1. \(\mathbf{a}_1=\mathbf{W}\mathbf{p}_1=\begin{bmatrix} 0&1.1548&0\end{bmatrix}\begin{bmatrix}0.5774\\-0.5774\\-0.5774\end{bmatrix}=\begin{bmatrix}-0.6668\end{bmatrix}=\mathbf{t}_1\) Correct!
  2. \(\mathbf{a}_2=\mathbf{W}\mathbf{p}_2=\begin{bmatrix} 0&1.1548&0\end{bmatrix}\begin{bmatrix}0.5774\\0.5774\\-0.5774\end{bmatrix}=\begin{bmatrix}0.6668\end{bmatrix}\)

\(\mathbf{a}_1\) is closer to \([-1]\) than \([1]\) so it belongs to \(\mathbf{t}_1\) And \(\mathbf{a}_2\) is closer to \([1]\) than \([-1]\) so it belongs to \(\mathbf{t}_2\). So, the algorithm gives an output close to the correct target.

There is another kind of algorithm that can deal with the task correctly rather than closely, for instance, the pseudoinverse rule can come up with another \(\mathbf{W}^{\star}\) which can give the correct answer to the above question.

Application of Hebb Learning

An application is proposed here. We have 3 inputs and outputs:

They are \(5\times 6\) pixels images that have only white and black pixels.

We then read the image and convert the white and black into \(\{1,-1\}\) so the ‘zero’ image change into the matrix: \[ \begin{aligned} \{&\\ &-1,1,1,1,-1,\\ &1,-1,-1,-1,1,\\ &1,-1,-1,-1,1,\\ &1,-1,-1,-1,1,\\ &1,-1,-1,-1,1,\\ &-1,1,1,1,-1\\ \}& \end{aligned} \]

we use the inputs as the target then the neuron network architecture become(transfer function is the hard limit):

following the algorithm we summarized above we got the code:

# part of code
class HebbLearning():

    def __init__(self, training_data_path='./data/train', gamma=0, alpha=0.5):
        initial function
        :param training_data_path: the path of the training set and their labels.
        They should be organized as pictures in '.png' form
        :param gamma: the punishment coefficients
        :param alpha: learning rate
        self.gamma = gamma
        self.alpha = alpha
        x = self.load_data(training_data_path)
        self.X = np.array(x)
        self.label = np.array(x)
        self.weights = np.zeros((np.shape(x)[1], np.shape(x)[1]))
        self.test_data = []

    def load_data(self, data_path):
        load image data and transfer it into matrix form
        :param data_path: the path of data
        :return: a training set and targets respectively
        name_list = os.listdir(data_path)
        X = []
        for file_name in name_list:
            data = cv2.imread(os.path.join(data_path, file_name), 0)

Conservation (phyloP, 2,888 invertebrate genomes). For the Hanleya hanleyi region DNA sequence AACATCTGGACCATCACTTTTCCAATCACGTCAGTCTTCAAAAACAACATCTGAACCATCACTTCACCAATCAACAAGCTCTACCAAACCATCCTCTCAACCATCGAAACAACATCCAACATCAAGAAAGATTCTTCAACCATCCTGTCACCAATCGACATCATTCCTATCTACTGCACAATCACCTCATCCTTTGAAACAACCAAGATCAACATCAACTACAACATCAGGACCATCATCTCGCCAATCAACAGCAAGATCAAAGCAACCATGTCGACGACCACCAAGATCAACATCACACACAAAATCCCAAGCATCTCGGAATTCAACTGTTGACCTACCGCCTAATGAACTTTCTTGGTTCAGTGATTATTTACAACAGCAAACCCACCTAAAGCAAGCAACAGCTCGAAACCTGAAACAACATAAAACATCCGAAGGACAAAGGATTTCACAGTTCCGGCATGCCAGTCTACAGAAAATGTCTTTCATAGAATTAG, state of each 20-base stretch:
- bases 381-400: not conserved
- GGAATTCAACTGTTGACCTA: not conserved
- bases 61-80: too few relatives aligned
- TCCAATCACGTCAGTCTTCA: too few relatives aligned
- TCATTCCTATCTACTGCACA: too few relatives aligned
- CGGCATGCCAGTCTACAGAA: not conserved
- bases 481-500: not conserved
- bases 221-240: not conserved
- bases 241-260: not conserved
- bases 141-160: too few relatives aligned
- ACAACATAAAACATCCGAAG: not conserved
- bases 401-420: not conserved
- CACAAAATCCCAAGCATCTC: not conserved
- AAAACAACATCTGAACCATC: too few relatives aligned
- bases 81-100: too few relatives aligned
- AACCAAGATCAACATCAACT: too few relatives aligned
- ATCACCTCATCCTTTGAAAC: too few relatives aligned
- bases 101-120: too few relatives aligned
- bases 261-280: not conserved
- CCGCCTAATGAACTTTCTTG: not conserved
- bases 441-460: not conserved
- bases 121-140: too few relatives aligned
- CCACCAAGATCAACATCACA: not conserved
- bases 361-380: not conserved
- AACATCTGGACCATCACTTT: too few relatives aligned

if data is None:
                data = data.reshape(1, -1)[0].astype(np.float64)
            for i in range(len(data)):
                if data[i] > 0:
                    data[i] = 1
                    data[i] = -1
        return X

    def process(self):
        Comput weights using the Hebb learning function
        for x, label in zip(self.X, self.label):
            self.weights = self.weights + self.alpha *,1), x.reshape(1,-1)) - self.gamma*self.weights

    def test(self, input_path='./data/test'):
        test function used to test a given input use the linear associator
        :param input_path: test date should be organized as pictures whose names are their label
        :return: output label and
        self.test_data = self.load_data(input_path)

        labels_test = []
        for x in self.test_data:
            output_origin =,x.reshape(-1,1))
        return np.array(labels_test)

The whole project can be found: please, Star it!

The algorithm gives the following result(left: input; right: output):

It looks like you have associate memory.

Some Variations of Hebb Learning

Derivate rules of Hebb learning are developed. And they overcome the shortage of Hebb learning algorithms, like:

Elements of \(\mathbf{W}\) would grow bigger when more prototypes are provided.

To overcome this problem, a lot of ideas came into mind:

  1. Learning rate \(\alpha\) can be used to slow down this phenomina
  2. Adding a decay term, so the learning rule is changed into a smooth filter: \(\mathbf{W}^{\text{new}}=\mathbf{W}^{\text{old}}+\alpha\mathbf{t}_q\mathbf{p}_q^T-\gamma\mathbf{W}^{\text{old}}\) which can also be written as \(\mathbf{W}^{\text{new}}=(1-\gamma)\mathbf{W}^{\text{old}}+\alpha\mathbf{t}_q\mathbf{p}_q^T\) where \(0<\gamma<1\)
  3. Using the residual between output and target to multipy input as the increasement of the weights: \(\mathbf{W}^{\text{new}}=\mathbf{W}^{\text{old}}+\alpha(\mathbf{t}_q-\mathbf{a}_q)\mathbf{p}_q^T\)

The second idea, when \(\gamma\to 1\) the algorithm quickly forgets the old weights. but when \(\gamma\to 0\) the algorithm goes back to the standard form. This idea of filter would be widely used in the following algorithms. The third method also known as the Widrow-Hoff algorithm, could minimize mean square error as well as minimize the sum of the square error. And this algorithm also has another advantage which is the update of the weights step by step whenever the prototype is provided. So it can quickly adapt to the changing environment while some other algorithms do not have this feature.


  1. Demuth, H.B., Beale, M.H., De Jess, O. and Hagan, M.T., 2014. Neural network design. Martin Hagan.↩︎